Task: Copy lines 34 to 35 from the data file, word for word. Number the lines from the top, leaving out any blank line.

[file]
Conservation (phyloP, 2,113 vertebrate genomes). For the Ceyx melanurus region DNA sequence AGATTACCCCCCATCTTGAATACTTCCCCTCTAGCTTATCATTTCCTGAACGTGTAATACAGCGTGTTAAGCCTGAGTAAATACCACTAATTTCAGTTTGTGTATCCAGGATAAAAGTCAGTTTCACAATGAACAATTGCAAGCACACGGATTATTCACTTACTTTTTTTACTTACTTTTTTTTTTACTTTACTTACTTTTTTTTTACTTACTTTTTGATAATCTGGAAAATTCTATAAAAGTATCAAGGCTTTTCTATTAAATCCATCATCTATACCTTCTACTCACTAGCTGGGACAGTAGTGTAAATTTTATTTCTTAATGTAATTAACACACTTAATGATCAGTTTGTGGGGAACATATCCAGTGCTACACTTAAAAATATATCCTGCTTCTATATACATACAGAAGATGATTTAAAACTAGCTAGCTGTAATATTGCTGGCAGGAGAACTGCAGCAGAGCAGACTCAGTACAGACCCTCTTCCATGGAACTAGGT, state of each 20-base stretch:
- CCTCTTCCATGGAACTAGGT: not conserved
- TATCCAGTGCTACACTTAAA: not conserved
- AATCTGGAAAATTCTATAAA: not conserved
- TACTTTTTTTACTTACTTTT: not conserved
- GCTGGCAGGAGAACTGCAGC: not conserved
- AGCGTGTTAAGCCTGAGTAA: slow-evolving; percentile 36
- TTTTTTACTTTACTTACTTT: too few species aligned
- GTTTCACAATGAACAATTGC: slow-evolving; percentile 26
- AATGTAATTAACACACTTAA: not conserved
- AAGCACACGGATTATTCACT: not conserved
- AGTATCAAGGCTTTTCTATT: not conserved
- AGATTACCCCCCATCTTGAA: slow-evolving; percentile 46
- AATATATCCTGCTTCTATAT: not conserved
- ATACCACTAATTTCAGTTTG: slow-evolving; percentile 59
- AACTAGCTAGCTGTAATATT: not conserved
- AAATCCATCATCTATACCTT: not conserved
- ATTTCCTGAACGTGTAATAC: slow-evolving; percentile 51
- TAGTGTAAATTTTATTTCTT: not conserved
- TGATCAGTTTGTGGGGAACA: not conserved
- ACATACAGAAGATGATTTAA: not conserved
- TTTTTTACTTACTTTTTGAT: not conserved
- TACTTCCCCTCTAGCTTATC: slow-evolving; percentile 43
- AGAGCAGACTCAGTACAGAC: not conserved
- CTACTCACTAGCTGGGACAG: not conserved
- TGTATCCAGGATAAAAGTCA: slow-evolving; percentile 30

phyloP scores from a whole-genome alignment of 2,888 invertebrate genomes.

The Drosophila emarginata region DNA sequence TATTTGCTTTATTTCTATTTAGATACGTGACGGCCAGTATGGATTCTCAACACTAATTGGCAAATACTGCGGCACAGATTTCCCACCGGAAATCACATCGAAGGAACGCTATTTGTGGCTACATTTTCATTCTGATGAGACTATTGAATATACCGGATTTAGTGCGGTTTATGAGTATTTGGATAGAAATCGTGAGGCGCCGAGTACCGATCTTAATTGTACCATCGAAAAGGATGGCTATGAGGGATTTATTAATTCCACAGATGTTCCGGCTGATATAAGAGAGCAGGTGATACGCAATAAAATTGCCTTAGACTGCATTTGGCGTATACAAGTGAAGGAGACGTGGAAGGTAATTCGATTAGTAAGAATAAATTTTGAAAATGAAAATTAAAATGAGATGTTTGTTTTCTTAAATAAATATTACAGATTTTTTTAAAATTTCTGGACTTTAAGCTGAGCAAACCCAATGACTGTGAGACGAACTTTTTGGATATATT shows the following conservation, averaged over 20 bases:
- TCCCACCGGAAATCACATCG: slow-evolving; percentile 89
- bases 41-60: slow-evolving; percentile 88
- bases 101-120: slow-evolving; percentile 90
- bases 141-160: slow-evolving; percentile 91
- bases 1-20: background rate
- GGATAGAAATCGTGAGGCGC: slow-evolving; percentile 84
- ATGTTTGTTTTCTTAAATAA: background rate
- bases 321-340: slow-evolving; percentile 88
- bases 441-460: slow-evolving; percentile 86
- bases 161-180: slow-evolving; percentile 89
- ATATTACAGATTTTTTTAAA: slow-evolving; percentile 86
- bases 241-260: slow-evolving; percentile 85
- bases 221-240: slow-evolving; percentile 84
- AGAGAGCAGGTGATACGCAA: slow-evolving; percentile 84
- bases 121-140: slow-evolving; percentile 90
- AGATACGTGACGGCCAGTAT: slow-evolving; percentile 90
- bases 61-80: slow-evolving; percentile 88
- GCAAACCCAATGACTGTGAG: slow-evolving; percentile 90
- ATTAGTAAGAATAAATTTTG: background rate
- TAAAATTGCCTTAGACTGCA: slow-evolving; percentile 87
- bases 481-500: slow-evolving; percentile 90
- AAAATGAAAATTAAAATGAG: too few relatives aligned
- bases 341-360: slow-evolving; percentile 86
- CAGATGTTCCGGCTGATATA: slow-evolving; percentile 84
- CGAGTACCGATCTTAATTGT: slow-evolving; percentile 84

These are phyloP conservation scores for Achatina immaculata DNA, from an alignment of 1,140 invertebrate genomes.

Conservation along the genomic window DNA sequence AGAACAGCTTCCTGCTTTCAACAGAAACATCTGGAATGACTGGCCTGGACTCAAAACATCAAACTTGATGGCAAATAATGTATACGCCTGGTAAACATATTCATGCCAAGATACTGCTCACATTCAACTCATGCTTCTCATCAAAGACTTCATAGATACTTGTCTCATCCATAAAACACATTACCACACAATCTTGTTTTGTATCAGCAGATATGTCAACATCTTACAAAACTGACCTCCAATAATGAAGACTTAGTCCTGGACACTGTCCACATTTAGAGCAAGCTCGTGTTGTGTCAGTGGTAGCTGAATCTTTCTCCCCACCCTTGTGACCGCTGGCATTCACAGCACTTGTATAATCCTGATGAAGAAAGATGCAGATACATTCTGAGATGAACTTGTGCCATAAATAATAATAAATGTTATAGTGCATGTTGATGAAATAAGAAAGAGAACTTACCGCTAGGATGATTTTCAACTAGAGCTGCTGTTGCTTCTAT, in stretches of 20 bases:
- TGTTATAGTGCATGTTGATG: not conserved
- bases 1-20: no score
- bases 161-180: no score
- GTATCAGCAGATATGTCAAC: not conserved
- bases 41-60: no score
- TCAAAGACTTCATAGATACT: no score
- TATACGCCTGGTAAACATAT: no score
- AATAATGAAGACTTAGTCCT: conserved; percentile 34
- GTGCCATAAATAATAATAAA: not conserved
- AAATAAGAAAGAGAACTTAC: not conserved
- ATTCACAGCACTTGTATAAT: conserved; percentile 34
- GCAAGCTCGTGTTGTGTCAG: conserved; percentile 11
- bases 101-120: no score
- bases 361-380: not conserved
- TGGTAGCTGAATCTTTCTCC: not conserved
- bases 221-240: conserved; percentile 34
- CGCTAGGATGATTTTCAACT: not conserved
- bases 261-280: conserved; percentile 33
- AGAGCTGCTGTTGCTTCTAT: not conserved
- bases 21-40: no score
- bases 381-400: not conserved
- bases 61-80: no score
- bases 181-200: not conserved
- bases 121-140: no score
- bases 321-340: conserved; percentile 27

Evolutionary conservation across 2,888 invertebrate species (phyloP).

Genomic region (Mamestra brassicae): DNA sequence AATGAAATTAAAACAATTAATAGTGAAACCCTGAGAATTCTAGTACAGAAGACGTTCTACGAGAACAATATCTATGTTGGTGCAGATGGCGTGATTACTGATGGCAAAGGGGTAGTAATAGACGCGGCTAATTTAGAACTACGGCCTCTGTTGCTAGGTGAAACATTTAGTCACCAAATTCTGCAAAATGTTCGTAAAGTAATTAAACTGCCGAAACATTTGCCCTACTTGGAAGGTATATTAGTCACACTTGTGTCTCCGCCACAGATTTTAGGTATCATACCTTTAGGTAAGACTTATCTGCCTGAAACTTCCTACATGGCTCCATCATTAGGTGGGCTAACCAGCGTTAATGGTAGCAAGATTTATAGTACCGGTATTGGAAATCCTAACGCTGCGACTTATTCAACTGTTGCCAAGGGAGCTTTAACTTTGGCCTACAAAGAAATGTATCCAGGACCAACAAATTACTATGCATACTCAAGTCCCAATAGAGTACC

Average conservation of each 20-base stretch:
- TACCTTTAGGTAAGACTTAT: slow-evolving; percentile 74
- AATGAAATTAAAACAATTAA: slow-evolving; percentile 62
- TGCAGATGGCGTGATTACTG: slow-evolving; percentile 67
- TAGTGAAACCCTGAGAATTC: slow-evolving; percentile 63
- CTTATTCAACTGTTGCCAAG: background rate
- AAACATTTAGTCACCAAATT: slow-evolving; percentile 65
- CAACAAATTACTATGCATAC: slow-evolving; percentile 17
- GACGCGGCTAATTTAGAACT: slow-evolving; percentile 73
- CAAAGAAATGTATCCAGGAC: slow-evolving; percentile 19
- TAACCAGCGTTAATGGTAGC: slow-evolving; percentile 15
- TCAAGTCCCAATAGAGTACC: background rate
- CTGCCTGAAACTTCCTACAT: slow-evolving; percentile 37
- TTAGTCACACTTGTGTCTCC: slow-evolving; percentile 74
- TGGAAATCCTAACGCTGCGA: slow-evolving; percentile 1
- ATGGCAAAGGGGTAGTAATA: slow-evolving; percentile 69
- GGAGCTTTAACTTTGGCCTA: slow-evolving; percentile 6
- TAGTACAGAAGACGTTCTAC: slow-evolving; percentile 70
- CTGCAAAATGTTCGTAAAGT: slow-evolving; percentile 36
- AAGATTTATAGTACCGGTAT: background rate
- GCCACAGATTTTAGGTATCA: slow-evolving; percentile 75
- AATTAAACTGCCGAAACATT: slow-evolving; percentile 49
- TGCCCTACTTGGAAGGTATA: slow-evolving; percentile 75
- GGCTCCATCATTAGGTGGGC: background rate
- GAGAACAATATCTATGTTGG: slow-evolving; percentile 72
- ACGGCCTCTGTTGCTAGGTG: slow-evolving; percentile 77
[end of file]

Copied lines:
- GGATAGAAATCGTGAGGCGC: slow-evolving; percentile 84
- ATGTTTGTTTTCTTAAATAA: background rate